It can be a daunting prospect to embark on a new regime of health and fitness. Firstly, you must make a personal commitment to consistently apply yourself to an activity that raises your heart rate and works those neglected muscles. Whether you have joined a gym or intend on pounding the pavement under your own motivation, the decision to act is, without a doubt, the most difficult. It would be much easier to continue a life of inexertion rather than sweat it out. We know that it is good for us to exercise and that the benefits reveal themselves over time. We just need to be prepared, step outside our comfort zone and make the experience as enjoyable as possible.
The last thing we need is a series of unfamiliar acronyms that make us feel like we need to go back to grade school just to participate in a conversation. Here are a few acronyms that you should be aware of if you are intending on participating in group exercise activity or working out in a gym environment.
WorkOut of the Day
As the name suggests this is a daily exercise routine that is completed by participants, usually in a cross-fit class. It generally involves a combination of cardiovascular and weights exercises to be completed in a set period of time. The exercises are intended to be intense in order to raise the heart rate, increase strength and provide an all over body workout.
Body Mass Index
This acronym refers to a ratio that provides a measure of a person's weight compared with their height. It is calculated as follows.
BMI = (Weight in kilograms) / (Height in metres)2
BMI = [(Weight in pounds) / (Height in inches)2] X 703
A score between 18.5 and 25 is classified as a healthy weight to height ratio.
A score between 25 and 30 indicates you are overweight and at risk of developing conditions such as coronary heart disease and diabetes.
A score over 30 is an indicator of obesity and immediate action should be taken to reduce the risk of heart disease, diabetes and other medical conditions.
A score under 18.5 means you are underweight and should take steps to attain a healthy weight, within the recommended range, in order to improve your body's immune system.
It should be noted that the BMI should be used as a general guide only as it does not cater for muscle weight that is built as your fitness program progresses. It is also not applicable for children.
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Delayed Onset Muscle Soreness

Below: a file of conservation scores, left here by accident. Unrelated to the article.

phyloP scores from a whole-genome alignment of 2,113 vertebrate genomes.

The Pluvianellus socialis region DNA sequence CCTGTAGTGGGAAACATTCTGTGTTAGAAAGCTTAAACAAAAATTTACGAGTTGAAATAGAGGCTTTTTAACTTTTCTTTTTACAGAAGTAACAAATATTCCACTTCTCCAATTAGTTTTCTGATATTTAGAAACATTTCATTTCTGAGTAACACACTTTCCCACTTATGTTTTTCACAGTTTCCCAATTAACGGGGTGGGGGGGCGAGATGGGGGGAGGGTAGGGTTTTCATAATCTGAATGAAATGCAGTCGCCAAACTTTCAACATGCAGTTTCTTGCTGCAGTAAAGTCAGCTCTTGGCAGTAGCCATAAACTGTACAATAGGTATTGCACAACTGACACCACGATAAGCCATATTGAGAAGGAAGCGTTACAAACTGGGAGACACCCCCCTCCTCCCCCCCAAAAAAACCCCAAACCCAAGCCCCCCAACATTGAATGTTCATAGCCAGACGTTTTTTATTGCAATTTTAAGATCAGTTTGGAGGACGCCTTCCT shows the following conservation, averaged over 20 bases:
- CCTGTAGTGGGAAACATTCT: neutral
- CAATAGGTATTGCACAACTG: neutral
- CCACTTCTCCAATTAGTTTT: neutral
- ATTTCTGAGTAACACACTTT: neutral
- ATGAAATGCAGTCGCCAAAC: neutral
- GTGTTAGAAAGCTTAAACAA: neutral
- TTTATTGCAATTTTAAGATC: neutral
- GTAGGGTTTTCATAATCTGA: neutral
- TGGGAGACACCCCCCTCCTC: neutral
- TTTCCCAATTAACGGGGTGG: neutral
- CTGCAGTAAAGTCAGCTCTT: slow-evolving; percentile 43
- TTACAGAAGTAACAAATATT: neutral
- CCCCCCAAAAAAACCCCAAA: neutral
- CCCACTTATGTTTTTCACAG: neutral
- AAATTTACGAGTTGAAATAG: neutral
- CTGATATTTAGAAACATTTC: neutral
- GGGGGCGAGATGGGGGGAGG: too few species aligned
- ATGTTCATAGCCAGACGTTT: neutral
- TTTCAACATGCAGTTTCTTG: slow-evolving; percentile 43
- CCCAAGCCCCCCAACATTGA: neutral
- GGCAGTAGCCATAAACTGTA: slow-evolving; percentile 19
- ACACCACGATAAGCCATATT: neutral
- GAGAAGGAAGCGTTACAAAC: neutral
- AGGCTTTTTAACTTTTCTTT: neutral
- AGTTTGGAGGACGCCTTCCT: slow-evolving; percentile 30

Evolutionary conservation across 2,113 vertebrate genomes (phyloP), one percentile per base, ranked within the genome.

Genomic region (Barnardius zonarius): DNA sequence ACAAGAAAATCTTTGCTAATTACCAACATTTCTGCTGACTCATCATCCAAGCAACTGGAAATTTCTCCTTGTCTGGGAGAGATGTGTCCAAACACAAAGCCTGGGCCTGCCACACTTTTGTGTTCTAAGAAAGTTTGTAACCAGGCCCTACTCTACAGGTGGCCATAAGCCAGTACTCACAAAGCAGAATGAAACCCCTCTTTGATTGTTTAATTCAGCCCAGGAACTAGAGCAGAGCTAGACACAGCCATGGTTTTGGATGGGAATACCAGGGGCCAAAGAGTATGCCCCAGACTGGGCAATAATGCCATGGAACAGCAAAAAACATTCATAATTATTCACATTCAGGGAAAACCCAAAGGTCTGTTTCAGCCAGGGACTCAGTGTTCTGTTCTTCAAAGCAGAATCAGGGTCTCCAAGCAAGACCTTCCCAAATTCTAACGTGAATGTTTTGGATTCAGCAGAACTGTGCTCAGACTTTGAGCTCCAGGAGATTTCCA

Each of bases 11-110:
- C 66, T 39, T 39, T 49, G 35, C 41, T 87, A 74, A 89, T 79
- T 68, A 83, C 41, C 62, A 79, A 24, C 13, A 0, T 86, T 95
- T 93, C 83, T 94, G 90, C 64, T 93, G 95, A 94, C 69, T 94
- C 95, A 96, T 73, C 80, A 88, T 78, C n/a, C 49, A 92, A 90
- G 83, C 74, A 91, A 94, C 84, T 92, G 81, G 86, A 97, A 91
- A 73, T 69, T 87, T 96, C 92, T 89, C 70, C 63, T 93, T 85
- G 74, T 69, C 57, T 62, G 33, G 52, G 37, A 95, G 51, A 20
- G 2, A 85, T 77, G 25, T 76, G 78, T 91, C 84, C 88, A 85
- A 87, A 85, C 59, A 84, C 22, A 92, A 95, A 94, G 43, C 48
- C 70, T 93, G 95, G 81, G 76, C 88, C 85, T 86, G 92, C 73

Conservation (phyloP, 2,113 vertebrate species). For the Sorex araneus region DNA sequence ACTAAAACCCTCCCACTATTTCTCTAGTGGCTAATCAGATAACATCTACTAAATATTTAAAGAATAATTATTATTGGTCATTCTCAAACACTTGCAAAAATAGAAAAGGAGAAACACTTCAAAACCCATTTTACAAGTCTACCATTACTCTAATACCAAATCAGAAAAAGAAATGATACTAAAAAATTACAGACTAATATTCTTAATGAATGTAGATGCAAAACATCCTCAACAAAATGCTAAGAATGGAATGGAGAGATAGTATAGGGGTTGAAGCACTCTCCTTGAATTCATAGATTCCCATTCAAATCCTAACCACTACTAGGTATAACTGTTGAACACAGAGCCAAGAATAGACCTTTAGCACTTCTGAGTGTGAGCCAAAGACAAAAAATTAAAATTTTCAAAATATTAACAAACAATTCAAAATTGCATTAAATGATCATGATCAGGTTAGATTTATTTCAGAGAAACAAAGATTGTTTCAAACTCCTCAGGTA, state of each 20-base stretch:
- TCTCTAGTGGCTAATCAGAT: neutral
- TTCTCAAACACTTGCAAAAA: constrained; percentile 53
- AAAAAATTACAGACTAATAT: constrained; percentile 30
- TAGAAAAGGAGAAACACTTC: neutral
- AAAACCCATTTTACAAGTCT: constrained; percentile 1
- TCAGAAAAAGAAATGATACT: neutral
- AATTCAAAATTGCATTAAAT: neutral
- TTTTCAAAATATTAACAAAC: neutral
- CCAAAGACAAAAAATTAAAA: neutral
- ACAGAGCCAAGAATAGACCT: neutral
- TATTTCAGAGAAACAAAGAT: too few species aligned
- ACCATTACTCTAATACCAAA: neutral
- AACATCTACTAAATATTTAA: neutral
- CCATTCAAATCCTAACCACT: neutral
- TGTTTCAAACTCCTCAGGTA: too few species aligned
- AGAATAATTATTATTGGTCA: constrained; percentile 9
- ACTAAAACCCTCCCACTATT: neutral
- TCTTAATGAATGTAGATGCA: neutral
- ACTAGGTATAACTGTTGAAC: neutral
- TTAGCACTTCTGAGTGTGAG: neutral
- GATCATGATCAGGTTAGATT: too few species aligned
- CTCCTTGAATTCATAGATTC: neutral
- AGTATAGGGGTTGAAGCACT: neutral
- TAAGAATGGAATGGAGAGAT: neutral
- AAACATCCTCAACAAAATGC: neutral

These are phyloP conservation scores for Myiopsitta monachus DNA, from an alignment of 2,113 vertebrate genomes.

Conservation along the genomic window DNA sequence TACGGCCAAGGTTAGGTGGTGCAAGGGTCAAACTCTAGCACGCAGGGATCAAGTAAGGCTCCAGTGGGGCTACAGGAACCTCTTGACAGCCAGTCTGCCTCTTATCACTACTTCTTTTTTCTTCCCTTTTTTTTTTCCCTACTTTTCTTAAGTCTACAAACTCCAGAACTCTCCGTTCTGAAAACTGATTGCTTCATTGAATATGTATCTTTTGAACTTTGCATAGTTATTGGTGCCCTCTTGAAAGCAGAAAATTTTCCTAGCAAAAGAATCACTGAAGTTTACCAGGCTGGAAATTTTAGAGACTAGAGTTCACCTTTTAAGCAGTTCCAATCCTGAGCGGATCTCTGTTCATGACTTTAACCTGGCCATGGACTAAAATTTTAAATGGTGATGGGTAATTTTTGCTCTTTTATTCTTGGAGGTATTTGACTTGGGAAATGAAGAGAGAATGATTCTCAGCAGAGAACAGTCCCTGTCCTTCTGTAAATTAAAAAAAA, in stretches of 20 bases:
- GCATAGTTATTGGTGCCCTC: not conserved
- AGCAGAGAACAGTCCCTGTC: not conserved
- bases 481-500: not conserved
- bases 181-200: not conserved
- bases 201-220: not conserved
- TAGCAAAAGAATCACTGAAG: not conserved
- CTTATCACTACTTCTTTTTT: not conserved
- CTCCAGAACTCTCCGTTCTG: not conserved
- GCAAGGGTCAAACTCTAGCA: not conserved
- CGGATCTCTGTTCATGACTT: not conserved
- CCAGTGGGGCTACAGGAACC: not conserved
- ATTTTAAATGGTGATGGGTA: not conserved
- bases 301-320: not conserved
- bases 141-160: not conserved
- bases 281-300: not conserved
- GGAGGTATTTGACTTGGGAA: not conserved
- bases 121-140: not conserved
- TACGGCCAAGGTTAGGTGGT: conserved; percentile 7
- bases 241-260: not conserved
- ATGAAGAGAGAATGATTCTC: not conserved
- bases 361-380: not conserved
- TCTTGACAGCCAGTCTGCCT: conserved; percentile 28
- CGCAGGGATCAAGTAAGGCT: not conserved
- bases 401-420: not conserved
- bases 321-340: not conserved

This is an acronym that you will hear many people in the gym complaining about. DOMS is the aching feeling, deep down in the muscle tissue that reminds us we have recently endured an arduous workout. It is a sneaky kind of ache, often presenting itself 24 to 48 hours after completion of the exercise. It really is the pain that keeps on giving, reminding the sufferer of how hard they worked at a time when the memory of the exertion is starting to fade. Nevertheless, many gym junkies wear it like a badge of honor, demonstrating how hard they are working to achieve their goals.
High Intensity Interval Training
HIIT is lauded as the most efficient way to burn fat and put you on the path to achieving your weight loss goals. As the name indicates, HIIT involves a series of intense activities undertaken in short bursts aimed at raising the heart rate, stressing the muscles and shocking the body into burning fat and boosting cardiovascular capacity. A session of HIIT, lasting anywhere between five and thirty minutes, is punctuated by low to medium activity recovery exercises that allow the participant to catch their breath ready for the next series of intense exercises.
Maximum Heart Rate
The calculation of MHR is used to determine a target range for an individual. It is broadly determined by using the following formula.
MHR = 220 - Age
It is recommended that those embarking on a new regime of exercise should initially aim to achieve 60% of their MHR. The level of activity required to get the heart pumping at this rate will provide desired results. Over time the intensity of the exercise may be increased to further improve the level of fitness.
In order to measure your heart rate, place two fingers across your wrist and apply sufficient pressure to feel the beating pulse. Count the number of beats in fifteen seconds and multiply the result by four. Alternatively, there are various heart rate monitors available that accurately measure your pulse and allow you to observe changes as you progress through your workout.
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One Repetition Maximum
1RM, often referred to as One Rep Max, is associated with weight training. It is the amount of weight a person can successfully lift once, and once only. At the 1RM weight, the muscles are exhausted after a single repetition. An attempt at a second repetition would result in failure.
1RM is often used to set a program of weights at a percentage of the maximum. For example, 5 sets of 10 repetitions at 80% of 1RM. Therefore, the lifter is not exerting themselves to lift at maximum intensity. Rather, they are lifting at a level that allows them to complete a set of repetitions. Various programs can be developed using 1RM as a tool to build muscle, increase strength or improve power.
There are many terms, phrases and acronyms that are used in the fitness industry that may be unfamiliar to a new participant. Talk to your instructor or other gym participants if there is anything you do not understand. We were all new once and there is no such thing as a dumb question if all you are trying to do is expand your knowledge and improve your understanding. The more you learn about your chosen method of exercise, the more familiar you will become and the more likely it is that it will form part of your routine. Once an exercise regime is entrenched as part of your life you are well on your way to enjoying the rewards of health, happiness and well-being.